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Determining Child Custody in a Florida Divorce


In Florida, custody refers to legal decision-making power over the child. A parent who has legal custody of a child has the power to make decisions concerning the child’s schooling, health care, religious upbringing, and more. While Florida courts used to favor mothers in custody matters, that is no longer the case. Today, the courts presume that both parents should take an active role in their child’s life and have the right to make decisions on their behalf. For that reason, the courts will generally award shared custody to both parents. Visitation, known as time-sharing in Florida, is another matter entirely.

As a parent going through a divorce, you may wonder how the Florida courts come to decisions when it comes to assigning custody of a child. In this article, the Tampa, FL divorce attorneys at Westchase Law, P.A. will discuss factors that the court considers when awarding custody in Florida.

How do Florida courts reach decisions concerning custody? 

Florida courts will apply the Uniform Child Custody Jurisdiction and Enforcement Act. Under the current law, Florida judges will consider the facts of a particular case giving equal consideration to both the father and the mother. In most cases, the court will award shared custody of the child. This means that parental responsibility is shared equally by both parents regardless of how often the child spends with one or the other parent. Judges have the discretion to diverge from a presumption of shared custody if the judge believes that awarding shared custody would be harmful to the child. However, the judge will need a compelling reason to do so.

The best interests of the child standard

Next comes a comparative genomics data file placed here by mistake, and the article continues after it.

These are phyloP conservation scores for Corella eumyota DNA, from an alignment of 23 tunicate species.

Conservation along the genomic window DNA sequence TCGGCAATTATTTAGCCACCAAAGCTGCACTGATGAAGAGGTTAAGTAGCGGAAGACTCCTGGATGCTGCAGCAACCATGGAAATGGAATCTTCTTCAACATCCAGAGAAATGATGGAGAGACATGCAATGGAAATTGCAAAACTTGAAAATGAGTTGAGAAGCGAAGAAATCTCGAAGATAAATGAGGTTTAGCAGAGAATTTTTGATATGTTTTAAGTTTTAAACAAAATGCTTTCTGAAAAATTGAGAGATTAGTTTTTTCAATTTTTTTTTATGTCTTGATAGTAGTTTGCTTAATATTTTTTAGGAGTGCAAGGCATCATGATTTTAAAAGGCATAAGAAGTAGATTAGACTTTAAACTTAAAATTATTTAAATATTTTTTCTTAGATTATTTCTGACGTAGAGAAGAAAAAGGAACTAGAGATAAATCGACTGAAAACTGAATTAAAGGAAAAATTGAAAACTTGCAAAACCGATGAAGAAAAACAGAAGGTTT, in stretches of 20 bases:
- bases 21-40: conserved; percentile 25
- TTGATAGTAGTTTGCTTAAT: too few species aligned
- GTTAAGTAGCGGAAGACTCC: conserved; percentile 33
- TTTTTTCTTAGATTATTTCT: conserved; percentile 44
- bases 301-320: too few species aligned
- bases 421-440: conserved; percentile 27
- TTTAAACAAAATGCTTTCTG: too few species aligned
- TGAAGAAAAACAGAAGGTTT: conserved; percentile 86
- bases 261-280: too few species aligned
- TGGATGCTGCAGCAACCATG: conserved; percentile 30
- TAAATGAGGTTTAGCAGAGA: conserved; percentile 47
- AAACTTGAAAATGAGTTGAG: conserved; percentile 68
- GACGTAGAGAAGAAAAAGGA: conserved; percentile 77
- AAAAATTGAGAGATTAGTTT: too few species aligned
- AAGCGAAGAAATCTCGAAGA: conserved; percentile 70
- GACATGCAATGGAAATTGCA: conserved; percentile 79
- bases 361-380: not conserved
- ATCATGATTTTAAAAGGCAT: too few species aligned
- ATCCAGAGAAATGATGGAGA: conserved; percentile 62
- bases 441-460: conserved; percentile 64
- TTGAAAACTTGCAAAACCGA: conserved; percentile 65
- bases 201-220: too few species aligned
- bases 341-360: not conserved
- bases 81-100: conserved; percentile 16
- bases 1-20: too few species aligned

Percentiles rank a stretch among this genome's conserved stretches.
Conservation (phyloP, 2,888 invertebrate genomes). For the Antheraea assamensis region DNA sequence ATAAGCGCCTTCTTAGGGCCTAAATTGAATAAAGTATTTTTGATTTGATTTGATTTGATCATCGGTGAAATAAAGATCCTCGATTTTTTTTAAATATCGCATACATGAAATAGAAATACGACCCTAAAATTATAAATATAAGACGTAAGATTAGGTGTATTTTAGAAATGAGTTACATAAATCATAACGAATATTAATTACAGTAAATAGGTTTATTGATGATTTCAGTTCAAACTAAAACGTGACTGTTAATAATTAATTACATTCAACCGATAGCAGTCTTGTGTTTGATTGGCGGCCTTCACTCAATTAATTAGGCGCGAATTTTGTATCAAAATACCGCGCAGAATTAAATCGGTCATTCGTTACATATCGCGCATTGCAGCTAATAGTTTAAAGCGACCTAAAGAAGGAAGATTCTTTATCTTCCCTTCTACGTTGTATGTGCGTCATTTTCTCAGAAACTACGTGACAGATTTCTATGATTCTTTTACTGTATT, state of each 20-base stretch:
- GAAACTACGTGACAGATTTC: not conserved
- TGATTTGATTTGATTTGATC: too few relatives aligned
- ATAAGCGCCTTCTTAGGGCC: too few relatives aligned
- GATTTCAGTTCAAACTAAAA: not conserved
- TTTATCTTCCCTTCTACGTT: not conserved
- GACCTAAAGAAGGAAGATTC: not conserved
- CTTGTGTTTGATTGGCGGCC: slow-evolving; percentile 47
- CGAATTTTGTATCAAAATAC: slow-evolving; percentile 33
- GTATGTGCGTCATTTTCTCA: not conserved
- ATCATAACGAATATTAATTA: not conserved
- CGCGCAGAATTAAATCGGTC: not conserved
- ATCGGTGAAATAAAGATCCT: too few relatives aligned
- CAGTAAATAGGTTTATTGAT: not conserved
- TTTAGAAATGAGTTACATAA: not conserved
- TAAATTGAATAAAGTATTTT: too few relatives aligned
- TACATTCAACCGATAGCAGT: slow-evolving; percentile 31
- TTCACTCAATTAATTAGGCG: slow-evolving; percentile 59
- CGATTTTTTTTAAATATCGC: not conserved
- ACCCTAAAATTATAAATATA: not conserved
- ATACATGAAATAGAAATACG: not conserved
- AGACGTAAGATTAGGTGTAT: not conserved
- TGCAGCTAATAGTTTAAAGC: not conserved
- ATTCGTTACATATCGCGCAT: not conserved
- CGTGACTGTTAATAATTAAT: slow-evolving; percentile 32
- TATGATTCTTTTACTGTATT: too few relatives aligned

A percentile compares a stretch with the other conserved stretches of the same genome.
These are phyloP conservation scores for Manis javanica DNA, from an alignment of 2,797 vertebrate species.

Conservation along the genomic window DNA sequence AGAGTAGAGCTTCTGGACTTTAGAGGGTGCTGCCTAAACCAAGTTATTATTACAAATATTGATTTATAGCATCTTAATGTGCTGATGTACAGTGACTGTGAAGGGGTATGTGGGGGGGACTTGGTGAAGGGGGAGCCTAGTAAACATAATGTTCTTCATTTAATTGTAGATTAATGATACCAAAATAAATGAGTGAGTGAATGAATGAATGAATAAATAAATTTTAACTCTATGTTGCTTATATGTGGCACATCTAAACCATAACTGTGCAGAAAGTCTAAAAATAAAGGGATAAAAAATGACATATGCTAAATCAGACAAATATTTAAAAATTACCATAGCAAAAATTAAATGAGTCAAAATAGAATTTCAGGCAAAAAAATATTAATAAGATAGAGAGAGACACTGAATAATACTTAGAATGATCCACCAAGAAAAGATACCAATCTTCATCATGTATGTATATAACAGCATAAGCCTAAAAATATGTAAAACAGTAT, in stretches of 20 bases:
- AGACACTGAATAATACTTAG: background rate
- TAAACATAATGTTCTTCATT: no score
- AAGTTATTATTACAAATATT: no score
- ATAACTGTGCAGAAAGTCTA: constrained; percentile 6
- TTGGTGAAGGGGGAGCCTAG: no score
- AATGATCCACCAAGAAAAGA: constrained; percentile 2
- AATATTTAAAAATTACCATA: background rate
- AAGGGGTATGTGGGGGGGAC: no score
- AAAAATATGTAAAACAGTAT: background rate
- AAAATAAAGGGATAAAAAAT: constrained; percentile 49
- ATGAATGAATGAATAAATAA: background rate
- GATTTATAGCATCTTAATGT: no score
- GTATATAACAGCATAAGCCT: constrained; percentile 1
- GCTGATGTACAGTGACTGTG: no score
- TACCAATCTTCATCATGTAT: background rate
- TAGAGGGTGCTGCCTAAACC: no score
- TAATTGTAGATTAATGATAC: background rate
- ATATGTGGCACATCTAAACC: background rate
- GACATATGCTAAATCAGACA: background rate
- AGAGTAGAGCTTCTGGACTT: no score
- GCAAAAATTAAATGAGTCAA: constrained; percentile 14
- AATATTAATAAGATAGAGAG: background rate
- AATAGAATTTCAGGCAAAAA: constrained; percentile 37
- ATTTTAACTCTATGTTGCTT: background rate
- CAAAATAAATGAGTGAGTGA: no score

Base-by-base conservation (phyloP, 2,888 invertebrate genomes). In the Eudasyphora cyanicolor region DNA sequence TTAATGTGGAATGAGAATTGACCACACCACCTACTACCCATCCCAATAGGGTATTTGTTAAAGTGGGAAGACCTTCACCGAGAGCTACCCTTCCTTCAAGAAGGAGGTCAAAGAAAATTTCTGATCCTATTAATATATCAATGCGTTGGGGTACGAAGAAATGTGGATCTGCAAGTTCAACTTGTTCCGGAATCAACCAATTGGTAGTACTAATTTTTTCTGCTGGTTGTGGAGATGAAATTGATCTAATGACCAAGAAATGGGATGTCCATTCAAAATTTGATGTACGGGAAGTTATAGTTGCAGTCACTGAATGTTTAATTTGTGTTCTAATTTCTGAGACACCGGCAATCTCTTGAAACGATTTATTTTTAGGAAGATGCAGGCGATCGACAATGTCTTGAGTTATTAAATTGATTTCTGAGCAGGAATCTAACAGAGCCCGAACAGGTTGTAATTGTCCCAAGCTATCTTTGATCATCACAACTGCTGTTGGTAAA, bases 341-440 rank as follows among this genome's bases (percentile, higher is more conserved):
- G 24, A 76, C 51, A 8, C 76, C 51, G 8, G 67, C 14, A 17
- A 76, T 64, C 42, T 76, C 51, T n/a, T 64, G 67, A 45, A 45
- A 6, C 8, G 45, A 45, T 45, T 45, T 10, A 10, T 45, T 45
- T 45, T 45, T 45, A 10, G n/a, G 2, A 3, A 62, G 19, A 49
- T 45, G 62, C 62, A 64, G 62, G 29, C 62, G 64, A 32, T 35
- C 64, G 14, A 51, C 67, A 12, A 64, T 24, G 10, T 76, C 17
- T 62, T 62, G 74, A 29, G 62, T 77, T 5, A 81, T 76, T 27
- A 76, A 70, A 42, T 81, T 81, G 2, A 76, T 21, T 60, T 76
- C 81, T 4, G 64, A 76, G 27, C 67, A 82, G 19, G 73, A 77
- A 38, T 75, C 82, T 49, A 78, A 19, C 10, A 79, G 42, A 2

When determining matters related to child custody, the Florida courts will employ “the best interests of the child standard” to determine if one parent should be denied custody. If a judge believes that awarding one parent sole custody is in the best interests of the child, then that is what they’ll do. The other parent may still have visitation rights to the child. When deciding the matter, a Florida judge can consider any of the following:

  • Will the parent with whom the child spends most of their time facilitate ongoing contact with the nonresidential parent?
  • Will the custodial parent involve the child in the parents’ ongoing legal drama?
  • Does the child show overt signs of love and affection to both parents?
  • Can the parent provide basic necessities to the child, including food, clothing, and medical care?
  • Can the parent satisfy the developmental needs of the child?
  • How long has the child been in their current environment and should the child be moved from that environment?
  • Can each parent maintain a home environment that is free of substance abuse?
  • Is the custodial residence fit for child-rearing?
  • Are the parents morally fit to provide guidance to the child?
  • Are the parents mentally and physically healthy enough to supervise the child?
  • Does the child have a preference when it comes to one or the other parent? (Only in cases where the judge believes the child is capable of making an informed decision)
  • Is there any evidence of abuse or neglect of the child?
  • Is there any evidence of domestic violence against the other parent?

Talk to a Tampa, FL Child Custody Lawyer Today 

Westchase Law, P.A. represents the rights of parents during divorce. We can help you argue complex custody issues such as when the other parent is unfit to provide guidance to your child. Call our Tampa family lawyers today to schedule an appointment, and we can begin addressing your concerns right away.

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